The Challenge to “Reaching Across the Aisle” Is Finding the Aisle

My son once remarked rather glibly that he’d like to run for public office some day.  I asked him over Thanksgiving if he had retained that ambition… and, after pulling a long face, he answered that he might seek office only if he could do so without raising the banner of either major political party.  Of course, this makes office-seeking a practical impossibility; but his response contained a sentiment that I have found very common in his generation.  They may speak of wanting to “cross the aisle” or wanting to “get something done”, a position which I have chided in them more than once; for why cross the aisle if error sits on the other side, and why get something done if activity leaves the world worse at dusk than it was at dawn?

But, yes, as little sympathy as I tend to have with one side, the other inspires in me no warmth of affection.  Both have lately passed a farm bill (another farm bill—the word “pork” acquires new meaning under that a rubber stamp, year after year) which subsidizes mega-farming conglomerates and helps to drive small farms out of business.  Neither side is currently talking about securing the power grid against an Electro-Magnetic Pulse that could leave 90 percent of us dead in a year: both are too busy drawing lines in the sand over the Wall.  For the sake of full disclosure, I will say openly that I believe the endgame envisioned by Democrat master-puppeteers (an elite group which fully excludes useful idiots like Alexandria Octavio-Cortez) is to flood our system with public dependency until shortages produce riots in the streets—at which point martial law will be declared, elections suspended, and a dictatorial oligarchy settled into place.  I believe that certain Republicans share that vision, though their way of reaching it may take a detour.  (How about, for instance, inviting civil chaos by not securing the power grid against an inevitable EMP?)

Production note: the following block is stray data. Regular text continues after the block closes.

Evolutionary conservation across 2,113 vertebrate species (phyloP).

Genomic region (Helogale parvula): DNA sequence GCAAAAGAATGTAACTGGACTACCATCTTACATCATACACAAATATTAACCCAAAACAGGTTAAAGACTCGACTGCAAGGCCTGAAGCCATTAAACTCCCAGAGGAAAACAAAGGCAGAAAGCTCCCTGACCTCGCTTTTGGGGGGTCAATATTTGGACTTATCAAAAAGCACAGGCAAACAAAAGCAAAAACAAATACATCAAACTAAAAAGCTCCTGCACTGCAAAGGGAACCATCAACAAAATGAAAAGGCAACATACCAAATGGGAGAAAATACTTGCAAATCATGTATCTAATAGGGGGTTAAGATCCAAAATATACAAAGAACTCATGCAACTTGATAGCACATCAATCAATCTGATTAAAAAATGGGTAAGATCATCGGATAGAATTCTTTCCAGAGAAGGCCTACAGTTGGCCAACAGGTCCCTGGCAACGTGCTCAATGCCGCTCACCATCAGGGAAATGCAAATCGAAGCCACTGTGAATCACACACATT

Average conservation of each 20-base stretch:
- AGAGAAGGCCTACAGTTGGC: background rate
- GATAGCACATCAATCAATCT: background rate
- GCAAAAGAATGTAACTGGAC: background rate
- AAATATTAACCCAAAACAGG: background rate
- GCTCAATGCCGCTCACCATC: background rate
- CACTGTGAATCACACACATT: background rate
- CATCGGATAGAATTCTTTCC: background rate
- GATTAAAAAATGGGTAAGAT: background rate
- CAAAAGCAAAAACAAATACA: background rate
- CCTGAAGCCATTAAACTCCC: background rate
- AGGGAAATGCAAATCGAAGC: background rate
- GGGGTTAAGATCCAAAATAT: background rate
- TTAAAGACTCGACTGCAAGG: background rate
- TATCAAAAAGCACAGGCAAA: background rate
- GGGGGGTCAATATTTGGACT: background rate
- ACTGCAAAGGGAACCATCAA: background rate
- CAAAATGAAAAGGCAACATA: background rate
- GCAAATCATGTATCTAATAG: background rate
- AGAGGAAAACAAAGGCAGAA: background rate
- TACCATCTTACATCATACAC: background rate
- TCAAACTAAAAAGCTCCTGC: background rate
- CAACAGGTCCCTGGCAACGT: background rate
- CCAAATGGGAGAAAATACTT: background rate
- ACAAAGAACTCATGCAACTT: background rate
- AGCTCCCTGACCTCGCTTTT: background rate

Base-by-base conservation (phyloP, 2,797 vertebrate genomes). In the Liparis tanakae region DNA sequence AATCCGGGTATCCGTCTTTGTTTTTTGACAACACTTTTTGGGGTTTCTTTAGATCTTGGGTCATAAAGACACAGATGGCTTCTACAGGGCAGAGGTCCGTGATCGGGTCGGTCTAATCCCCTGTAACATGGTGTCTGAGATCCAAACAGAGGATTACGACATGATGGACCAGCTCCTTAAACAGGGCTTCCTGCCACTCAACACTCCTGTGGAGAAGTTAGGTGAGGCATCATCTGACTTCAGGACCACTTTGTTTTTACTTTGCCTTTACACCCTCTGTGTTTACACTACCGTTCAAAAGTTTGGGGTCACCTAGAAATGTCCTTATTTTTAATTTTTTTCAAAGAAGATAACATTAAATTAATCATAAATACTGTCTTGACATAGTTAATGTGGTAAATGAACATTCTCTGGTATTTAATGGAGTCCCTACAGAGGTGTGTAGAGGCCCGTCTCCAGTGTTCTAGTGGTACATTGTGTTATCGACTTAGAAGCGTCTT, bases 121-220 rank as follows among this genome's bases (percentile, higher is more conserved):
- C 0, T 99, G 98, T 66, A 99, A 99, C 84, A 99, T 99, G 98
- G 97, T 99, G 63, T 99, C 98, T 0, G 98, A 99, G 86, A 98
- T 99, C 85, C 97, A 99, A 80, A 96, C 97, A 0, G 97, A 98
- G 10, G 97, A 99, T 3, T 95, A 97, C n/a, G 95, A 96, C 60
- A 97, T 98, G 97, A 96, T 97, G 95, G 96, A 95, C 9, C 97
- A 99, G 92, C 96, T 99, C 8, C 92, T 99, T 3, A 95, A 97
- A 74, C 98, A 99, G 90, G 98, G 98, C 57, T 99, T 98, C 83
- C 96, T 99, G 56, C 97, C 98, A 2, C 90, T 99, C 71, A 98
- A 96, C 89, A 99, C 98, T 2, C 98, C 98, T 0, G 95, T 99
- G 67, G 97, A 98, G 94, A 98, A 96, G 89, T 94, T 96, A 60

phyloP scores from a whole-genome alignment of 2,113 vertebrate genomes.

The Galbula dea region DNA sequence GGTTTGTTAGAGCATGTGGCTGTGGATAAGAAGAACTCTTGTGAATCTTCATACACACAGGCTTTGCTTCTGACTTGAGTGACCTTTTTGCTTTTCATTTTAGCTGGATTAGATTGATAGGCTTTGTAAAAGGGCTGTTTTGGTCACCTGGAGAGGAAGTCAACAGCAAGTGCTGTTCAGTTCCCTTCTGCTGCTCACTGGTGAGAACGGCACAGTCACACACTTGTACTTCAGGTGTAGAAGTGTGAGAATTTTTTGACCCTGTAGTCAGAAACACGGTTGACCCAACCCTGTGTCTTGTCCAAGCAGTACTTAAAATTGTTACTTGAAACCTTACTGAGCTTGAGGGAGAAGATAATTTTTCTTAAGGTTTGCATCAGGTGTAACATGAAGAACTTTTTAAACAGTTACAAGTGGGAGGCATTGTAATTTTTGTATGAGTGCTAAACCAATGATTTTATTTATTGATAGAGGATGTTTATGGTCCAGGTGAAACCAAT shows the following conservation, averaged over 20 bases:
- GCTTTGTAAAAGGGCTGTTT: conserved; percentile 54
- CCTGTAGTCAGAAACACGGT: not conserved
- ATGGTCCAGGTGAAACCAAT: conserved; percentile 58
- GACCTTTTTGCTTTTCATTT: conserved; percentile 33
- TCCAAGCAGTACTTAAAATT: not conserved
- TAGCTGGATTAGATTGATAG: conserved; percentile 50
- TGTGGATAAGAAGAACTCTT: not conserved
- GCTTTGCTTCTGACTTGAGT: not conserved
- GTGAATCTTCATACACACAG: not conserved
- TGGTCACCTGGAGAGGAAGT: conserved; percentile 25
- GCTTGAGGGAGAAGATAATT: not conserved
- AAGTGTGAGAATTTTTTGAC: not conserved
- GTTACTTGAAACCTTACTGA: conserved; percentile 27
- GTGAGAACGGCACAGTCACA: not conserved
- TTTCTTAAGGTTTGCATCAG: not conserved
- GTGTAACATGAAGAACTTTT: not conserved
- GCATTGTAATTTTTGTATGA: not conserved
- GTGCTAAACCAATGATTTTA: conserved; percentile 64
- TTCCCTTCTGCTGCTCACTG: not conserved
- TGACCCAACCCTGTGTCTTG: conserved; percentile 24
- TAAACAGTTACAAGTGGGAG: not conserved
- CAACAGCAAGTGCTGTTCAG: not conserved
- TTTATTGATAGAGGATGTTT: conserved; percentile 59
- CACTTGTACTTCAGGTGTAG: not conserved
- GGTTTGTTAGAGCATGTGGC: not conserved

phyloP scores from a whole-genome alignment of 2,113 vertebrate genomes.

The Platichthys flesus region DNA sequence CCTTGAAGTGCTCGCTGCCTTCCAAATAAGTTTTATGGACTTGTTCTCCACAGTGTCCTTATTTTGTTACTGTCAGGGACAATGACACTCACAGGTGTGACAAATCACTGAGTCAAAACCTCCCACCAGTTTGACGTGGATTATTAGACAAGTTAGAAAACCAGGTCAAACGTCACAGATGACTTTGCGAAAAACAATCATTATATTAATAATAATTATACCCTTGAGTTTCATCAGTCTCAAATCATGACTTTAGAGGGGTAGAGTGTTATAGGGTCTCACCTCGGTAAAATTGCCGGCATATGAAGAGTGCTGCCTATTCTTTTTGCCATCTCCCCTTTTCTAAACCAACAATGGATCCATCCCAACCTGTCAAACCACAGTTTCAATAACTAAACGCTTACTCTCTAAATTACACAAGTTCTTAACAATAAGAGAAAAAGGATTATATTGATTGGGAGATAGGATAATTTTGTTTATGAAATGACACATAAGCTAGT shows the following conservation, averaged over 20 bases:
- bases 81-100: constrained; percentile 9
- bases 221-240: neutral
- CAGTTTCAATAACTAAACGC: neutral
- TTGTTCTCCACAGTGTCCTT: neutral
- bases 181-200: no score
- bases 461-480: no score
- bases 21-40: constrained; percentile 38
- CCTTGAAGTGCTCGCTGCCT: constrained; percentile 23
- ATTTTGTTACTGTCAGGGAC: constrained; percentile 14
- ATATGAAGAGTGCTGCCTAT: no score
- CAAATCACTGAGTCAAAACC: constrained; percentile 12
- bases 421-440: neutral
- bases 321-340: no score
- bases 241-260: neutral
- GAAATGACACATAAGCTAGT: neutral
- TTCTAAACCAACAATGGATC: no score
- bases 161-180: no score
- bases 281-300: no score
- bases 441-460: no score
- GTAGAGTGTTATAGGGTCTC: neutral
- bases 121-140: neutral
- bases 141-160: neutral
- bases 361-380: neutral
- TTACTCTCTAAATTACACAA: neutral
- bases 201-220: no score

A particular commentator whom I have followed on Twitter and whose personal journey in life has led her through the kind of misery and travail that I always respect posted last week a comment about reaching across the aisle only to wring “one of them” by the neck.  I get it.  At the same time, though, I’ve blundered into studying a series of cases where justice has grossly miscarried: the Steven Avery case in Wisconsin, the four young men originally imprisoned for the Carter and Haraway murders in Ada (Oklahoma), and Officer Daniel Holtzclaw’s outrageous 263-year sentence for sexual assaults never committed (also in Oklahoma).  Now, my friends on the Right appear to be generally comfortable with the assembly-line manner in our justice system shuttles cases from the “active” to the “closed” file.  As long as someone ends up in the jug, they’re happy—and the judges for whom they vote seem fully aware of this predilection.  Of course, when Special Prosecutor Robert Mueller usurps unconstitutional powers and extorts Mike Flynn into an unlawful confession by bullying his son, the same justice-hawks suddenly develop a taste for fairness and due process—while the other side, on cue, is looking for a tree that will bear Flynn’s full weight.